Optimal tax collection and the difficulty of efficient use

Despite the likelihood of a slowdown in economic growth in the second half of the year, the Union government’s tax collections are on track to significantly outperform its budgeted target this year.

How taxes are currently being collected by the Union government

  • Gross tax receipts have already reached the desired level: According to information made public by the Controller General of Accounts last week, gross tax receipts for the first seven months (April through October) of the current fiscal year have increased by 18%, reaching 58% of the full year’s target.
  • Healthy growth in corporate tax collection: Under the general heading of taxes, direct tax collections have increased by a solid 26% in the first seven months of the fiscal year. Both corporate and income tax collections have experienced healthy growth.
  • Greater than the growth of the nominal GDP: Although the rate of direct collections slowed down from July to October compared to the first quarter, it remained greater than the growth of the nominal GDP in the second quarter.
  • Healthy indirect tax collection: On the indirect tax front, GST receipts saw continued, healthy growth in November, rising by 11%.

What does a healthy tax base mean?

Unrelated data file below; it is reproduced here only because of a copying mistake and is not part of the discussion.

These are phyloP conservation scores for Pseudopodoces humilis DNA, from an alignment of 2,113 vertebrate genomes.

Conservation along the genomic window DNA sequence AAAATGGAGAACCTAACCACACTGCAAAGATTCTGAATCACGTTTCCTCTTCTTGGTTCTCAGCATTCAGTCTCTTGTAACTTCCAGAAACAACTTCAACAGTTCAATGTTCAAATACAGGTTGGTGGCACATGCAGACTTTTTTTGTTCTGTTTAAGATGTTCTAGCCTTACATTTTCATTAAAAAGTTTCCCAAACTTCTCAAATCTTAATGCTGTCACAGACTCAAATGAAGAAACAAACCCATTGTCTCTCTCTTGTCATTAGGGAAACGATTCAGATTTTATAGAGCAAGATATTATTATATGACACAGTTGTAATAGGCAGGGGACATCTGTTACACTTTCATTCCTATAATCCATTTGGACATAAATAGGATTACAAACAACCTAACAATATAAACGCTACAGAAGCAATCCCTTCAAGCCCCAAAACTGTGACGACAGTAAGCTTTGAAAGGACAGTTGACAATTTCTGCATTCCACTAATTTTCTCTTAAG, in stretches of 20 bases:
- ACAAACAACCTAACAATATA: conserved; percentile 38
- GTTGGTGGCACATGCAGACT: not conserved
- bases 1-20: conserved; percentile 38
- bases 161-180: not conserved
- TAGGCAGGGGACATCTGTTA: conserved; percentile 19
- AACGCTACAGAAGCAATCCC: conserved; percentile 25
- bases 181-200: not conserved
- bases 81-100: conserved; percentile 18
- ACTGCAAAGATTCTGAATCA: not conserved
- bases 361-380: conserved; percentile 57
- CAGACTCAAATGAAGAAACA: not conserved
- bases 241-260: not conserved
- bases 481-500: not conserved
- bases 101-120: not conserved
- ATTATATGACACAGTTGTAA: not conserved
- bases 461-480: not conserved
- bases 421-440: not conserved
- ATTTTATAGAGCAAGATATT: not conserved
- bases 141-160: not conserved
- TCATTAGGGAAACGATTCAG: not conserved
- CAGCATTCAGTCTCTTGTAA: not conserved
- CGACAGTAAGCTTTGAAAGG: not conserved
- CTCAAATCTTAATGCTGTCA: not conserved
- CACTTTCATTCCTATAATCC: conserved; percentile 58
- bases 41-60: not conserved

• Higher devolution to states: Higher tax revenues at the federal level suggest that states will receive more money from the federal government than the Rs 8.16 lakh crore budgeted for devolution. In fact, the Centre has increased devolution, resulting in double instalments in the months of August and November.
  • States may spend more money on their budgets: In addition to the interest-free credit programme offered by the Center, more devolution suggests that governments have ample financial room to enhance capital spending. But thus far, this has not been the case. States’ CAPX has been rather quiet.
  • Comforts the government’s financial calculations: According to recent comments made by Tarun Bajaj, the revenue secretary, the government is now optimistic that it will surpass the planned objective by around Rs 4 lakh crore. Higher tax collections will give some relief to the government’s fiscal arithmetic, as spending is likely to also far exceed earlier projections.

Difficulties with the expenditure side

  • Expenditure-wise, the Union government is dealing with a significant increase in its subsidy cost.
  • Spending exceeds the allocated budget: The actual amount spent on the subsidies for food and fertiliser as well as LPG will be much higher than what was budgeted for. The financial position is expected to get difficult as a result.
  • Utilizing effectively is necessary: The general government fiscal impulse will depend on how well states are able to utilise the additional space available to them given that the federal government has maintained the momentum with its capital spending, growing by about 60% in the first seven months of the year.


As the budget deadline draws near, calls for increased spending to support the economy during this unsettling time will only gain momentum. However, the government must resisted the urge. It should adhere to the fiscal consolidation glide path.

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